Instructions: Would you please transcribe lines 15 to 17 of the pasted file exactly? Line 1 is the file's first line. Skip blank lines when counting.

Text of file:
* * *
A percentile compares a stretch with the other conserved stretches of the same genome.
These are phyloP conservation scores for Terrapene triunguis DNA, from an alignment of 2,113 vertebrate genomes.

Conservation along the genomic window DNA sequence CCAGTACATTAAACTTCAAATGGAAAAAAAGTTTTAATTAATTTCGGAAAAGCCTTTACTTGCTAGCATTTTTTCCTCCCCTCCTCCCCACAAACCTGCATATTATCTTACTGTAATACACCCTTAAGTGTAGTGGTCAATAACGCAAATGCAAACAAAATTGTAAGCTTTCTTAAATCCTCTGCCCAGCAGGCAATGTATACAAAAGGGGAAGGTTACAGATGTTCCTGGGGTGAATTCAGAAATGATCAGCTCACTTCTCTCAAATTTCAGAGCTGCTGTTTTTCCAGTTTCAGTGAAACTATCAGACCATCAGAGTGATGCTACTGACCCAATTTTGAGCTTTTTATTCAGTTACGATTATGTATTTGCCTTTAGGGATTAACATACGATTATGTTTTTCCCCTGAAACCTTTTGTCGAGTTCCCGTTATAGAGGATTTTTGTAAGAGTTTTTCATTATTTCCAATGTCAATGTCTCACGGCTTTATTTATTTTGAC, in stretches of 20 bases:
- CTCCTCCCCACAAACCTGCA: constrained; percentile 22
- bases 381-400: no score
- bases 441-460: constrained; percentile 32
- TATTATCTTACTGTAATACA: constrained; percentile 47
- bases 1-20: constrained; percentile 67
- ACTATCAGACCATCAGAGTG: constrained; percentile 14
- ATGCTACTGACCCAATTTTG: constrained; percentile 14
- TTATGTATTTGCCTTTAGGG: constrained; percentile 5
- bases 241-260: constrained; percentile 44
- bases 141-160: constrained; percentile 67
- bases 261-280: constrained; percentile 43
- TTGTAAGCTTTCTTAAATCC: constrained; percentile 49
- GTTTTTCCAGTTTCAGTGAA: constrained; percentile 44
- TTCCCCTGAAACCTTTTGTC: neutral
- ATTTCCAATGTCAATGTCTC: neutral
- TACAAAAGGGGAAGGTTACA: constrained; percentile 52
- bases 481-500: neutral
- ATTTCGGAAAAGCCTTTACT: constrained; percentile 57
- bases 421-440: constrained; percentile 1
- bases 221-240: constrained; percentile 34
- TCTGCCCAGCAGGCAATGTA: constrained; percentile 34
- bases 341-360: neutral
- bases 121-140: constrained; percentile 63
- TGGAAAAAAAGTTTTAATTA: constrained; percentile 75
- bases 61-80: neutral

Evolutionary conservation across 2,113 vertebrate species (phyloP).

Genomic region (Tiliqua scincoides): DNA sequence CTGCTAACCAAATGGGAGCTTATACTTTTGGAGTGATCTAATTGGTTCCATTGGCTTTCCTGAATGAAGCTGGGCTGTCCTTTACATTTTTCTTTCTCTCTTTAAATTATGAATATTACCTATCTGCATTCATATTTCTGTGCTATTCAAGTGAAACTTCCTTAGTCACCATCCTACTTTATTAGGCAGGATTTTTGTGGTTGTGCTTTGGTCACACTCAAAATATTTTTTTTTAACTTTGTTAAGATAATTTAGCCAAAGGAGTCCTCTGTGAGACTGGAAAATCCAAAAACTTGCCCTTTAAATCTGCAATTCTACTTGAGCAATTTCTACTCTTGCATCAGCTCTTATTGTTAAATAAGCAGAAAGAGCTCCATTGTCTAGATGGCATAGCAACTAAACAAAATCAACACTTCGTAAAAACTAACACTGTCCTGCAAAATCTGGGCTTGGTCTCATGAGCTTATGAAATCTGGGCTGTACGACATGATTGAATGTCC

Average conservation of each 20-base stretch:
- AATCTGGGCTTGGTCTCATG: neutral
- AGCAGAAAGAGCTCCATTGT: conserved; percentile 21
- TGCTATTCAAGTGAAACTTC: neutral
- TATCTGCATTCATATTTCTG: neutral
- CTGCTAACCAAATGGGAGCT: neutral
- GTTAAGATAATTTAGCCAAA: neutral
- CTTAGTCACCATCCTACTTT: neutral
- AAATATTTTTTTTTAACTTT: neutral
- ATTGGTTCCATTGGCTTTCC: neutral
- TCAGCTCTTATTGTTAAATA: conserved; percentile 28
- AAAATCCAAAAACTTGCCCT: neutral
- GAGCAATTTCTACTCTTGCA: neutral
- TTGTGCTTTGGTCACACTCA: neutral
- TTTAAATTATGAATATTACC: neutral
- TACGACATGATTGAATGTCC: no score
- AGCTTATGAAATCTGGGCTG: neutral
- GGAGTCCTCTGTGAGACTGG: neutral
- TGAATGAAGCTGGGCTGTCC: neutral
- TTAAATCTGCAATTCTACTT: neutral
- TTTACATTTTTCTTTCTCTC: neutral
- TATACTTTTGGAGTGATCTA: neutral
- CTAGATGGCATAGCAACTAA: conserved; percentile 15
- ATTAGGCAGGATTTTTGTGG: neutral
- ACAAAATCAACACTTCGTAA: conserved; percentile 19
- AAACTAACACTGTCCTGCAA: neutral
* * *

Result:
- TTGTAAGCTTTCTTAAATCC: constrained; percentile 49
- GTTTTTCCAGTTTCAGTGAA: constrained; percentile 44
- TTCCCCTGAAACCTTTTGTC: neutral